A peaceful slice of paradise on the Mediterranean, the enchantingly named Bay of Silence sits on a peninsula that divides the shoreline between La Spezia and Genoa. The fishing village of Sestri Levante is a real gem on the Ligurian coast, and has become a favourite amongst Italians, even giving Portofino and Cinque Terre a run for their money.
On the other side of the bay is the Baia delle Favole, or Bay of Fairytales, named in honour of Hans Christian Andersen. And there are plenty of white sandy beaches to sink your toes into on the surrounding coastlines. Nearby delights include gorgeous towns such as Portofino, Levanto, Vernazza and the coastal greenway, through former railway tunnels, from Levanto to Framura - great for cycling.
To get to this beach by train, take the Eurostar to Paris, and hop on a night train to Milan, and finally a scenic InterCity ride to Sestri Levante. If the night train doesn't appeal, it's also possible to make the journey in one day from London to Turin by Eurostar and high-speed train, where you can pick up local trains to Genoa and Sestri Levante.
Top tip: Cinque Terre can be incredibly busy with tourists so consider a trip in the off-season for a cooler climate and fewer visitors. See Italy by train in winter.
Brittany Coast - France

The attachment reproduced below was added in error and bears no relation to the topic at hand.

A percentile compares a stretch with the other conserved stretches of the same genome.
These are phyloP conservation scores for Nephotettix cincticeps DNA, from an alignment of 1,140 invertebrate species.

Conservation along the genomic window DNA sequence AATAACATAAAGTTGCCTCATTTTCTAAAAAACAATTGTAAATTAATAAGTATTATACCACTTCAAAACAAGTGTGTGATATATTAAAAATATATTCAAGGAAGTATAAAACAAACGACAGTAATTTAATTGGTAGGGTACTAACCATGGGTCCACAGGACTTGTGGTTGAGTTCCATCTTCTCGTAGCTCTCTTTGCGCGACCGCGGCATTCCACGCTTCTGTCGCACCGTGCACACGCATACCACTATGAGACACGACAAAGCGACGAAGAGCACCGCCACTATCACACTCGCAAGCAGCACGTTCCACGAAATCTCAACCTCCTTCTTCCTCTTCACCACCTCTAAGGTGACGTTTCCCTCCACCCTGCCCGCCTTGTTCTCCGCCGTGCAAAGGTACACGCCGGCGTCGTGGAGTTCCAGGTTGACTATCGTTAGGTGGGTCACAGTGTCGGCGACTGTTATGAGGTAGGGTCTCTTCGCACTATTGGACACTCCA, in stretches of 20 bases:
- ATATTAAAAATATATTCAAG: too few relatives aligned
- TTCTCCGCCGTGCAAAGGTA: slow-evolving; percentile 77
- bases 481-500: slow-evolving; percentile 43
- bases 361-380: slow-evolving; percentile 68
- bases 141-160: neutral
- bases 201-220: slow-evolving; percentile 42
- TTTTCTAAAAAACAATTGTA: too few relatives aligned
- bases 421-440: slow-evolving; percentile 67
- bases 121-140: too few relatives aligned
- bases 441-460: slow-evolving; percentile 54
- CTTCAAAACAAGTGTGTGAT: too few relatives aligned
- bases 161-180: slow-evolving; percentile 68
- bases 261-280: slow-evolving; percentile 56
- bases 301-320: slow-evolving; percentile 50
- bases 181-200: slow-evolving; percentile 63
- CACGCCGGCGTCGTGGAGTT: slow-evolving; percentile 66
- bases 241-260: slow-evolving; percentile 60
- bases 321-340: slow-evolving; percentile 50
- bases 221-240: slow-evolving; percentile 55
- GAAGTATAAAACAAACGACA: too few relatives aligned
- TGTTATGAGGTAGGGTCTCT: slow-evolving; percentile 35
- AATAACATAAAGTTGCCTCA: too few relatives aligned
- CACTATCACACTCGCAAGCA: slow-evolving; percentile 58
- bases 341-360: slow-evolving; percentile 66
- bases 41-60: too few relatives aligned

Picnic and paddle on the fine white sands of Cap-Coz and discover the Celtic heart of Quimper with a trip by train to the Brittany Coast in France. Learn to sail at Bénodet, a resort that is often considered Brittany’s best resort for families, or head out on a coastal walk in Pointe du Raz, the most westerly point of France.
The journey is easy - just take the Eurostar from London to Paris, then board a high-speed TGV direct to Quimper. Journey time from eight hours from London with an optional stop for lunch in Paris. Once you're there, this part of Brittany lends itself to exploration by train, with regional services available inland to Auray or out to the coast of the Quiberon peninsula.
Beaulieu-sur-Mer, Côte d'Azur, France
We could write an entire blog post about the beaches of the Côte d'Azur, since almost all of them are gorgeous and easily reached by train. In the end though, we settled on Beaulieu-sur-Mer since we felt that anywhere that goes by the name of "Beautiful place on sea" deserves a special mention.